The past year has been one to remember for people in education.

With transmission high in the young, it has been a race against time to stop the virus, whilst still ensuring the next generation receive an education that will see them into the future. 

Now, with masks, vaccinations, twice a week testing and good cleaning measures, it seems that some form of life as we once knew it may be resurfacing. The roadmap out of lockdown is looking ever more realistic.

Yet, whilst the government has handled some parts of the pandemic well, it seems to have really failed in other areas. Education is undoubtedly one of those areas.


Gavin Williamson has really disappointed many people up and down the country. In a poll conducted on GMB, 92 per cent of teachers think he should step down and resign as education secretary. Now, I never had Gavin Williamson down in my books as being a good education minister or having young people’s best interests at heart, but it appears that he has now plunged the next generations into problems that may take many years to undo. 

No matter which party you support, it is clear that he needs to go. He is not a good education secretary, and, once and for all, he has let young people down.

The not-so-grand reopening of schools

Back in September, schools reopened their doors to the majority of pupils. At the time, cases seemed low and many were told that young people had very little chance of catching or spreading the virus, so schools appeared to pose little risk.

However, as the weeks progressed, it very quickly became apparent that schools were a catalyst for Covid-19 to run wild.

In less than one month, cases began to rise. By the time schools closed for Christmas, infections had risen to almost 40,000 a day. It was clear that the reopening was premature and that children and young people could indeed catch and spread the deadly virus, now overwhelming the NHS.

But the worst part is that the situation could have been avoided, or at least prevented from escalating the way that it did, for several reasons.

Firstly, the education secretary sent pupils back in September with very little time for people to adequately prepare. Much of the guidance that was given to education settings was conflicting, hard to accomplish, and even potentially harmful. One piece of guidance specified that people in primary and nursery settings were not to hug or soothe a child or tend to them if they had injured themselves, unless absolutely necessary. This has been proven in many studies to affect attachment and empathy in children later down the line.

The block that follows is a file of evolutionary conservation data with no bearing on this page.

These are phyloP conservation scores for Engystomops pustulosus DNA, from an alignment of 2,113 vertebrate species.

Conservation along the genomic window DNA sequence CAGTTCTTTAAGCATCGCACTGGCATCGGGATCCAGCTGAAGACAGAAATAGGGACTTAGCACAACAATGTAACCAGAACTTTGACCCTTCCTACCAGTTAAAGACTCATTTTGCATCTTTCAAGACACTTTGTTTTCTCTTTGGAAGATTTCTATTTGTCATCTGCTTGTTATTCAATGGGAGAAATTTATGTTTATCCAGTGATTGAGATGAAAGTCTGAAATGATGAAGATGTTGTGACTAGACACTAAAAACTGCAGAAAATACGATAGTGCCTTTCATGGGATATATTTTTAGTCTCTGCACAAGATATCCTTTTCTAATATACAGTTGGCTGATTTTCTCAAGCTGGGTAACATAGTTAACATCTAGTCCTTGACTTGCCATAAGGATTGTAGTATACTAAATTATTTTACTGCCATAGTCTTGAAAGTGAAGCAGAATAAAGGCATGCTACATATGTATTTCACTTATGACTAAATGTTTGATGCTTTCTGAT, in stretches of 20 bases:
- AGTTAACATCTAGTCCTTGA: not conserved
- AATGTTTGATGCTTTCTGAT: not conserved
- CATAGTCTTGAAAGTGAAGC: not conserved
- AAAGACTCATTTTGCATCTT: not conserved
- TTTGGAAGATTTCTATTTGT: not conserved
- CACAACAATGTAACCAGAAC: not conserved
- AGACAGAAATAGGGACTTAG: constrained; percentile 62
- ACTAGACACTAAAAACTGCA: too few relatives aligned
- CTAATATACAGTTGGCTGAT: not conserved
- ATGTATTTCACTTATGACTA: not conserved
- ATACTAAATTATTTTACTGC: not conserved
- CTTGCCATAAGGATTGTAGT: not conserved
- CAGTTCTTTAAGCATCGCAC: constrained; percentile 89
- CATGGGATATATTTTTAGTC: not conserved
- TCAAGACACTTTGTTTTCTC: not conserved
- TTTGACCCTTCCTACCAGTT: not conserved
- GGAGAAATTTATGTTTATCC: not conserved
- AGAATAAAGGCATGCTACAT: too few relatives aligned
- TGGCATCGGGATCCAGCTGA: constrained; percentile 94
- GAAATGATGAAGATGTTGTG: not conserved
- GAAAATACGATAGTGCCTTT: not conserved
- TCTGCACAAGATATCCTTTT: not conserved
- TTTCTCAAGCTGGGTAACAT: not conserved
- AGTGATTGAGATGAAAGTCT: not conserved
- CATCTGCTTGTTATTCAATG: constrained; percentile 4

Secondly, health advice from officials, such as the WHO, about the safety of schools returning was largely ignored. Many European countries had urged that masks be worn in classrooms where adequate social distancing was not possible. This advice seemed even more necessary in British classrooms, where space is generally tight, small and overcrowded. By this point in time, we were wearing masks in shops, public transport and restaurants, but the idea of masks in a classroom was nowhere to be seen.

Next, when cases started to rapidly increase, SAGE urged the government to shut schools. However, this piece of advice was also ignored. Instead, they decided to wait until cases were in the 20,000-30,000 range before imposing a month-long ‘lockdown’ in November. By the time we came out of it on December 5th, it had only made a dent in the cases before Covid was raging once again. 

Then, less than one month after this, we were plunged back into a full lockdown. But, by this time, cases were at 50,000 a day, with variants arising and the NHS on the brink of breaking. Yet, despite all of this, Gavin Williamson still thought it logical to send pupils back to school in January, urging them that it was completely safe. They stayed open for a total of one day before inevitably closing. This not only upset many pupils, but disrupted parents, people’s wages and, ultimately, the economy.